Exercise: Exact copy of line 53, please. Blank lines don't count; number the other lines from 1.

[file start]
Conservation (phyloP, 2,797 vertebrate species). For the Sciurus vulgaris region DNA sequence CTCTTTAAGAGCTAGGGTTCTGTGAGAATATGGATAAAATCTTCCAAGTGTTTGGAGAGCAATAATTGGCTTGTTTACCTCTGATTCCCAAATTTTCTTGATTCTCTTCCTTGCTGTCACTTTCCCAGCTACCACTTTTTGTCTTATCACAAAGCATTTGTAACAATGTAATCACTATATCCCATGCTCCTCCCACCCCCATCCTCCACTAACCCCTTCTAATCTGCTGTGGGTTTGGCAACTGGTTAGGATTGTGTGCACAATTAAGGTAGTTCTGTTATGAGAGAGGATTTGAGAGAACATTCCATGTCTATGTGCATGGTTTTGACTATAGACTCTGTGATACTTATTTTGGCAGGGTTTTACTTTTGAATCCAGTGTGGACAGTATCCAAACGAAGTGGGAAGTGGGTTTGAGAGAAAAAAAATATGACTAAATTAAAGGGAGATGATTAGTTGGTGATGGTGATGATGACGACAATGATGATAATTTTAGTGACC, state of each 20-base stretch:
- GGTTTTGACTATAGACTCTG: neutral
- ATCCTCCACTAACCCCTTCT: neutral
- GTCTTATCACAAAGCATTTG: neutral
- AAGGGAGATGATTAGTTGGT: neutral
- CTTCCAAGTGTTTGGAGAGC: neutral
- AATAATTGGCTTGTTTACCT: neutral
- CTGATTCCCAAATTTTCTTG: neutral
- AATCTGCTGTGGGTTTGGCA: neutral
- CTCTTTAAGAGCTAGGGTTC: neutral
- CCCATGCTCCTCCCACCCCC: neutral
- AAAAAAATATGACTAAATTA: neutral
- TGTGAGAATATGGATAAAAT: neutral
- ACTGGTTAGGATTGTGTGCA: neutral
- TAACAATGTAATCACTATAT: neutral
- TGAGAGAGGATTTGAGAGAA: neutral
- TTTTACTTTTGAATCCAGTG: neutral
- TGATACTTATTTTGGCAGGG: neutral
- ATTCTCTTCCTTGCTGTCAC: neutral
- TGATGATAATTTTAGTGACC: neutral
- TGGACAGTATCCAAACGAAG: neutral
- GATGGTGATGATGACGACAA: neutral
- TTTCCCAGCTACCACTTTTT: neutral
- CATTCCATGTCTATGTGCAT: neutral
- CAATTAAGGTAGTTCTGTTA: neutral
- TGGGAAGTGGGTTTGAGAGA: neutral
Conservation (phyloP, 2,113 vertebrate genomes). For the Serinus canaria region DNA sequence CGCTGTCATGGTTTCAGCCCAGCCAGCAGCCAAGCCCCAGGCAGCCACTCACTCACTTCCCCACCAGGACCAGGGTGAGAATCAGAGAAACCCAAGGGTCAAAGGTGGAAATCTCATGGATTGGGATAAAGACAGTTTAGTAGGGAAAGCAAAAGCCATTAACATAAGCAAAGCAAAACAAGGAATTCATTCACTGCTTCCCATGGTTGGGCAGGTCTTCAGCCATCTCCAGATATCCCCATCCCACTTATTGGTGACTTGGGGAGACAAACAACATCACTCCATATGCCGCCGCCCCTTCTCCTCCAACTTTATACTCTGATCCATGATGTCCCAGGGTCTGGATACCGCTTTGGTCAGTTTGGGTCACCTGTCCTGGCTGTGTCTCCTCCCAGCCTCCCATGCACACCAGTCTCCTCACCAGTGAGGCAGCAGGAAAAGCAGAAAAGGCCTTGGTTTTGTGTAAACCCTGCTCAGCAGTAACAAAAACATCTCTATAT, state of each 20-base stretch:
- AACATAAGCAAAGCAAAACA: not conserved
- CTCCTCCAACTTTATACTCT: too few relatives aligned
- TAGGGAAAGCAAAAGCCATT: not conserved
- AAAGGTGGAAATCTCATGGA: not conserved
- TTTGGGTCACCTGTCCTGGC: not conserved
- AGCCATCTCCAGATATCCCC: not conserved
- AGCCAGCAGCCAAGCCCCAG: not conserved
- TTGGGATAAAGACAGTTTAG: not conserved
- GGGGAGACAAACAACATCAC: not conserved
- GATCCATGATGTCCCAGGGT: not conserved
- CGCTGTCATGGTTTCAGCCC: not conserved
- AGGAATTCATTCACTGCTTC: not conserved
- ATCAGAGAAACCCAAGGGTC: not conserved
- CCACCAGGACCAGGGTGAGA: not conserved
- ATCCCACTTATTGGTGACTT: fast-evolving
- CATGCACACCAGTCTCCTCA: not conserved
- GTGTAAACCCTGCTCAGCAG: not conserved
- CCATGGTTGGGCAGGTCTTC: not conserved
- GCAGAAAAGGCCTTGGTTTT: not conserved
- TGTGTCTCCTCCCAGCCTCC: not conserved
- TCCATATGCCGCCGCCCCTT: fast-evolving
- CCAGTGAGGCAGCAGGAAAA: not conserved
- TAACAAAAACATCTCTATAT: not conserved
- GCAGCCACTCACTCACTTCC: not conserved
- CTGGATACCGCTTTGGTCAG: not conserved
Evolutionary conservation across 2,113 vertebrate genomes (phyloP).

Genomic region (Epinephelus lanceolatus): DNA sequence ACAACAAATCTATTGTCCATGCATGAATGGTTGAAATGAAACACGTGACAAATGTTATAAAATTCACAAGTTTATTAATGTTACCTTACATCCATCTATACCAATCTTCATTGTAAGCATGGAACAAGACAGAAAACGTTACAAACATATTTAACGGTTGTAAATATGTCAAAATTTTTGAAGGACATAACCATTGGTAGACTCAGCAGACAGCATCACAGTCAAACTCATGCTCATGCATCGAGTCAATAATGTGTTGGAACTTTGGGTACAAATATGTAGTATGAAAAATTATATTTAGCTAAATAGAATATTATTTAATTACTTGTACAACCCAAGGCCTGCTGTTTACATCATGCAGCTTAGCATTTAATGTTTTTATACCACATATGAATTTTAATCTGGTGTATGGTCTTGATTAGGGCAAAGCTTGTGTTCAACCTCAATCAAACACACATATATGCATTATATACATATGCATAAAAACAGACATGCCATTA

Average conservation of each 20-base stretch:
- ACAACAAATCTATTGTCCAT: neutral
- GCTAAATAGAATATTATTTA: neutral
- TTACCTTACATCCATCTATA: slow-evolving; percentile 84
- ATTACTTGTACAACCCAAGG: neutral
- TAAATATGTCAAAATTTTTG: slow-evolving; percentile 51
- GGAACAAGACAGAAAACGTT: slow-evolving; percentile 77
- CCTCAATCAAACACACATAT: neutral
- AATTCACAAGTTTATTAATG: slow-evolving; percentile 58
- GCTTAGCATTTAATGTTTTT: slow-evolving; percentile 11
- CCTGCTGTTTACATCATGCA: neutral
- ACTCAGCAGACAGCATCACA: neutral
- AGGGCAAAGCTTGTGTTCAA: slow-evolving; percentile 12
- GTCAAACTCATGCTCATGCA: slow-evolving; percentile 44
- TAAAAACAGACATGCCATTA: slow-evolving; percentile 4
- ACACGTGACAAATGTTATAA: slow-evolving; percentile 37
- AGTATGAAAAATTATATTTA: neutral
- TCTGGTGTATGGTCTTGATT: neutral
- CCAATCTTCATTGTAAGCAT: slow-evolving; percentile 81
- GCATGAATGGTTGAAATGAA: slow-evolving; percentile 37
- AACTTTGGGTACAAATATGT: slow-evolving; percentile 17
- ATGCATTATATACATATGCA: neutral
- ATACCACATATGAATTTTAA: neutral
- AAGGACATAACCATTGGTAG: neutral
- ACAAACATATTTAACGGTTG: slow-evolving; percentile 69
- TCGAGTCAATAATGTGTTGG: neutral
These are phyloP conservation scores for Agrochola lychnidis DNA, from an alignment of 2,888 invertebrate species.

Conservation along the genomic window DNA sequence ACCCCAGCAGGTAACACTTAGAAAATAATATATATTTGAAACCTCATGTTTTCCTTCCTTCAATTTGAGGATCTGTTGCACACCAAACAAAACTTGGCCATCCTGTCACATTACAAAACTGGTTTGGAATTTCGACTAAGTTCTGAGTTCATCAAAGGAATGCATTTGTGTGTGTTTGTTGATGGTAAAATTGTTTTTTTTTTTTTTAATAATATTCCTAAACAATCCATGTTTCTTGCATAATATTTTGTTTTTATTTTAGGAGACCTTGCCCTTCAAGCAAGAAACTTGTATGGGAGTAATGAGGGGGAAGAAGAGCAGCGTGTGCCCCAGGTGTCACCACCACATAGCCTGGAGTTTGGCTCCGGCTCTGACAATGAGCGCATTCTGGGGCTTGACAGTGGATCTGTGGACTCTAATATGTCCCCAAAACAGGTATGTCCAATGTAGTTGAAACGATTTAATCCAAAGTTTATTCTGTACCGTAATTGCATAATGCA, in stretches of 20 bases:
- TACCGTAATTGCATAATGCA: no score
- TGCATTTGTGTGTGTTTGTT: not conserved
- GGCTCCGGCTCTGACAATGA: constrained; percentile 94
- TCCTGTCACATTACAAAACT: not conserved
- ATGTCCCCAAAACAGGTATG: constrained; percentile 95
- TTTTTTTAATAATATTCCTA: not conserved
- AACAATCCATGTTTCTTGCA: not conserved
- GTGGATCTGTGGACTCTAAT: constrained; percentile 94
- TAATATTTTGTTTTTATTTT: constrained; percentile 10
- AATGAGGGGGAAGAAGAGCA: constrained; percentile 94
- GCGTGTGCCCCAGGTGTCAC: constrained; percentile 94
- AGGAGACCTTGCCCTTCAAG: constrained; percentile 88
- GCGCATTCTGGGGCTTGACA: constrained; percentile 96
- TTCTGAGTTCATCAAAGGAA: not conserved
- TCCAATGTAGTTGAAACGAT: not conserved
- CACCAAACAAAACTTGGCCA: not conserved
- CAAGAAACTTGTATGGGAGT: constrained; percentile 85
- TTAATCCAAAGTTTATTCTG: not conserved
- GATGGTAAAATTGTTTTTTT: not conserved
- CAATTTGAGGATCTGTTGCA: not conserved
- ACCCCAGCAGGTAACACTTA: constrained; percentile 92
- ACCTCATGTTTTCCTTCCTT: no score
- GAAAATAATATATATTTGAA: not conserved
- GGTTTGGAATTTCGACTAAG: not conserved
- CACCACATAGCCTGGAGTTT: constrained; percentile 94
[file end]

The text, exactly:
Evolutionary conservation across 2,113 vertebrate genomes (phyloP).